As the city itself is tucked in a basin-shaped valley with high plateaus surrounding it, the weather is very extreme, with temperatures changing up to 60 degrees Fahrenheit in a single day. In winter, temperatures can dip as low as -33.2 °C ( -27.8°F) and warm up to 6.6°C (43.9 °F), and in summer, temperatures soar up to 37.8 °C (100 °F) and have dropped to -7.2 °C (-19 °F).
Rikubetsu has embraced its frozen tundra and is home to many unique winter-themed events. If you’re feeling hardcore, you can participate in the Human Cold Reistance Test festival, where participants spend a night outside in a ‘balloon mansion’ without any heat. Also, keep your eye out for the famous red northern lights which dance across the sky on rare occasions.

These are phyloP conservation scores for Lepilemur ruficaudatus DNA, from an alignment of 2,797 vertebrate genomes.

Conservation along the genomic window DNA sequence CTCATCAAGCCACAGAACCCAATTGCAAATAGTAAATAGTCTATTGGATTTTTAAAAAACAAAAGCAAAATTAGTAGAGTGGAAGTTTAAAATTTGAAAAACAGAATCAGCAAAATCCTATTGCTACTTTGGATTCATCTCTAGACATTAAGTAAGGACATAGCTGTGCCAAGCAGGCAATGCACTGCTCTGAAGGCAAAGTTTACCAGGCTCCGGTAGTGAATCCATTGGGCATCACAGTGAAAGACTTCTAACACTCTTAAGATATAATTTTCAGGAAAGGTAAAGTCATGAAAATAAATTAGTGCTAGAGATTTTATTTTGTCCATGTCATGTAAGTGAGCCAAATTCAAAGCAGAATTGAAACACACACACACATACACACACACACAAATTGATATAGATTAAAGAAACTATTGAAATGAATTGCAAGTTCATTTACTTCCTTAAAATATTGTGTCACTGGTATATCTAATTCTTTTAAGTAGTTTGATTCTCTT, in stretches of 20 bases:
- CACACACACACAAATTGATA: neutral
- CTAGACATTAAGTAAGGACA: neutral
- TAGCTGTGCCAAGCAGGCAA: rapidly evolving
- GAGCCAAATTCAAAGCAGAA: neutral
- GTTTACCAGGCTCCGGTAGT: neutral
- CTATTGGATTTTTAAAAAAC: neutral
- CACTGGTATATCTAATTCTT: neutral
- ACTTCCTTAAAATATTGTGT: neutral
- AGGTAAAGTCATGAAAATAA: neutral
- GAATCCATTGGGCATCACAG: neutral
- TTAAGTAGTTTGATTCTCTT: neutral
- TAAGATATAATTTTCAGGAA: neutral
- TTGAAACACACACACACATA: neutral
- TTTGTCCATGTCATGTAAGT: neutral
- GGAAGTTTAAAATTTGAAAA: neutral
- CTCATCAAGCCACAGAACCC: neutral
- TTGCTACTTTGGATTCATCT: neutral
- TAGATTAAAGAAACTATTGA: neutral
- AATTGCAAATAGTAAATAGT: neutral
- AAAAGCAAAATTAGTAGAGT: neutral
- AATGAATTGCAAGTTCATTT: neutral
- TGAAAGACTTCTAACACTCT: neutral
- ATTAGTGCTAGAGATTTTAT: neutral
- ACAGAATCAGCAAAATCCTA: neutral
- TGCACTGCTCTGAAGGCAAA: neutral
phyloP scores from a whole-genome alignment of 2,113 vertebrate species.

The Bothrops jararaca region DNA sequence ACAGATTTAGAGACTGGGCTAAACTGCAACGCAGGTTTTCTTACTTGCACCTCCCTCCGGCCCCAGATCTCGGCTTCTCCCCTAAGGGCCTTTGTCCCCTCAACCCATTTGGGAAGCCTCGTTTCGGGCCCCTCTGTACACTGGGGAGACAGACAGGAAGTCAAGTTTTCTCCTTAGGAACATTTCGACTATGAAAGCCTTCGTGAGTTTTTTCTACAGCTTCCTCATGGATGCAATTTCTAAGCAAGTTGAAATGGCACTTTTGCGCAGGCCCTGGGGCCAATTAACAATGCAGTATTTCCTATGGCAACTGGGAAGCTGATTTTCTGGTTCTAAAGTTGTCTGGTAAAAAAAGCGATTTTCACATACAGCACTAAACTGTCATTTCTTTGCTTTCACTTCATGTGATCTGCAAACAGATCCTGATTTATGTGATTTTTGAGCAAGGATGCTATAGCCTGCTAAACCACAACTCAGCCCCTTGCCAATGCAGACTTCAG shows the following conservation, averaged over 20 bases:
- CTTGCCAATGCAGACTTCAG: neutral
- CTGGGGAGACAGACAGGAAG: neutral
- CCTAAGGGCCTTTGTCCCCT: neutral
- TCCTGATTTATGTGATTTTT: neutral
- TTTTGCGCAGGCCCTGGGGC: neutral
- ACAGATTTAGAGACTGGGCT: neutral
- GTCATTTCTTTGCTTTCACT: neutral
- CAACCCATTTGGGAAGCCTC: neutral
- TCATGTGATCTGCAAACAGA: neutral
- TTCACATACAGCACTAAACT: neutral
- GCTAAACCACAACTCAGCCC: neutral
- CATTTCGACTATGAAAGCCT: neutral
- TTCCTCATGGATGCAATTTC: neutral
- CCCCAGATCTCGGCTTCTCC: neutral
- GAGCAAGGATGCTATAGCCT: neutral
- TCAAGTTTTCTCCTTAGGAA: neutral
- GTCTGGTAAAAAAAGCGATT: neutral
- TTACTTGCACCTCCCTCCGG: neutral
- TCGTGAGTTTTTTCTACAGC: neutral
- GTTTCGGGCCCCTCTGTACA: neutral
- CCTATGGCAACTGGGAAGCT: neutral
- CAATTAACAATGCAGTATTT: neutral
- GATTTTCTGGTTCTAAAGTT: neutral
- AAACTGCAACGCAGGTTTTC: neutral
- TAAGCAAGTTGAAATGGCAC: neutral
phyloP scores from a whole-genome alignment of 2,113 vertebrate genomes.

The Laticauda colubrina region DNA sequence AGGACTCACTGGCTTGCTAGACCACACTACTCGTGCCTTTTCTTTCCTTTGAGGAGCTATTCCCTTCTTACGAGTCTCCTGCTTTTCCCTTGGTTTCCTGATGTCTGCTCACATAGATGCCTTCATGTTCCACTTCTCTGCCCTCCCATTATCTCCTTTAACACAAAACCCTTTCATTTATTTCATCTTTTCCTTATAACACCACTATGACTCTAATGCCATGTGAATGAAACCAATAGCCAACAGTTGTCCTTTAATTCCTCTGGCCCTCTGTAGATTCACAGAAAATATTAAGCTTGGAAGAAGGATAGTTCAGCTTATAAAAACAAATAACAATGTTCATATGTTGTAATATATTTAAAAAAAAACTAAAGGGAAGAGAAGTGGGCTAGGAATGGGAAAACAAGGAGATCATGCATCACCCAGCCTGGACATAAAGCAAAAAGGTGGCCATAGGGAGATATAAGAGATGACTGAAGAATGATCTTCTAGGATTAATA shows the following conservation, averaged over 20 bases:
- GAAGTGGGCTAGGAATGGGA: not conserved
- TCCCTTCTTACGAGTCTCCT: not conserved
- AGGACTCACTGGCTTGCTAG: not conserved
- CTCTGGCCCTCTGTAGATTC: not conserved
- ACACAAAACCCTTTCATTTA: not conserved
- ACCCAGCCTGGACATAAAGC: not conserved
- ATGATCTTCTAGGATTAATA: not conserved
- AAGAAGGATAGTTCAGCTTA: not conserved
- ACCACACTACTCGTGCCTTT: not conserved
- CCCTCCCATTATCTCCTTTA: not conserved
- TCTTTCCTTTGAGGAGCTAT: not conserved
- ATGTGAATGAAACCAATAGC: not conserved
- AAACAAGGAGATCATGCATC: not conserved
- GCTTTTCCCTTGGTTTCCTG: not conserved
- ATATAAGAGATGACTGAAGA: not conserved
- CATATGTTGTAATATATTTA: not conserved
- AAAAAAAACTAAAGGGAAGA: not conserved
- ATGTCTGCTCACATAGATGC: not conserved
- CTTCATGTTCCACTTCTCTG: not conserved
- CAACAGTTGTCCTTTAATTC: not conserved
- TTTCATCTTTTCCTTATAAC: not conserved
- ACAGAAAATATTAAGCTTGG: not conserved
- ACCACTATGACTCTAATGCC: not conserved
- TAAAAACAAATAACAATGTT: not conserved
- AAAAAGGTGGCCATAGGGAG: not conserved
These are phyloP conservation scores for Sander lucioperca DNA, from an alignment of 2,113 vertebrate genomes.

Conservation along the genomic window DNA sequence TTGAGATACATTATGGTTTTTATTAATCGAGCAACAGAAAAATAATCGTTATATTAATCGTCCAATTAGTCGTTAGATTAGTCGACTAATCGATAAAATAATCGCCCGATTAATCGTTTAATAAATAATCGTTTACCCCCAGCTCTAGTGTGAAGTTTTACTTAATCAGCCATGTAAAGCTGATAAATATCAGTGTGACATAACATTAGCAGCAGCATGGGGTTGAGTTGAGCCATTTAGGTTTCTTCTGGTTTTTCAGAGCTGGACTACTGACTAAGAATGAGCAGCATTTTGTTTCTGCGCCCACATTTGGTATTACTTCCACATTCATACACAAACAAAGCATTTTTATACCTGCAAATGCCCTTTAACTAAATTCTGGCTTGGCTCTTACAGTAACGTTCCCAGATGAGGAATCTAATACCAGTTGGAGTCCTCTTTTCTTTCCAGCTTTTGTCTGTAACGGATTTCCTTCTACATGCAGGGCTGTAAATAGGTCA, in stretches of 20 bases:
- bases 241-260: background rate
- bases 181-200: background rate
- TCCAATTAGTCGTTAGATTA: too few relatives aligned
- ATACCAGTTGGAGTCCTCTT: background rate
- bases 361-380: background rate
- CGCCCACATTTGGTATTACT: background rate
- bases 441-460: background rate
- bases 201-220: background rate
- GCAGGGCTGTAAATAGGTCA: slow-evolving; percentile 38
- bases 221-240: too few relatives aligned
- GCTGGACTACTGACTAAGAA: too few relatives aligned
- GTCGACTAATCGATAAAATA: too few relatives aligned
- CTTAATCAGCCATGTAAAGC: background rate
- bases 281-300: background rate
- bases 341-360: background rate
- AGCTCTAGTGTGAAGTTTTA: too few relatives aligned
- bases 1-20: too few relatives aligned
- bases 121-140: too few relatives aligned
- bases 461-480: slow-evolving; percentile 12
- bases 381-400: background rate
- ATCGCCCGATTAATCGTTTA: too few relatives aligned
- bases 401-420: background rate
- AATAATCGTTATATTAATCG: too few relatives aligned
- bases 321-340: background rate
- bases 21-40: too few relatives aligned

9. Coldest Place in Southeast Asia – Kundasang, Malaysia
- Coldest day on record: 7.8°C (46.0 °F)
- Average minimum temperature in winter: 16.8 °C (62.2 °F)
- Average maximum temperature in summer: 24.2 °C (75.6 °F)
Unlike the other coldest places in Asia on this list, Kundasang’s temperatures don’t even drop into the negative numbers. In fact, its lowest average temperature hangs around a mild 19.2 °C (66.5 °F), and even at the top of the nearby Mount Kinabalu, snowfall is extremely rare.
However, for Southeast Asia standards, Kundasang can be downright chilly, and you’ll likely find Malaysia locals bundled up in the ‘winter months’ of December and January. Luckily, the cooler and rainy weather lends itself well to crops. The town is renowned for its 7-days a week vegetable market, where buyers come from all around Borneo to stock up and sell locally. The grassy fields also provide the perfect home for cows, and its backdrop against the stunning mountains may just have you thinking you’ve found yourself in New Zealand.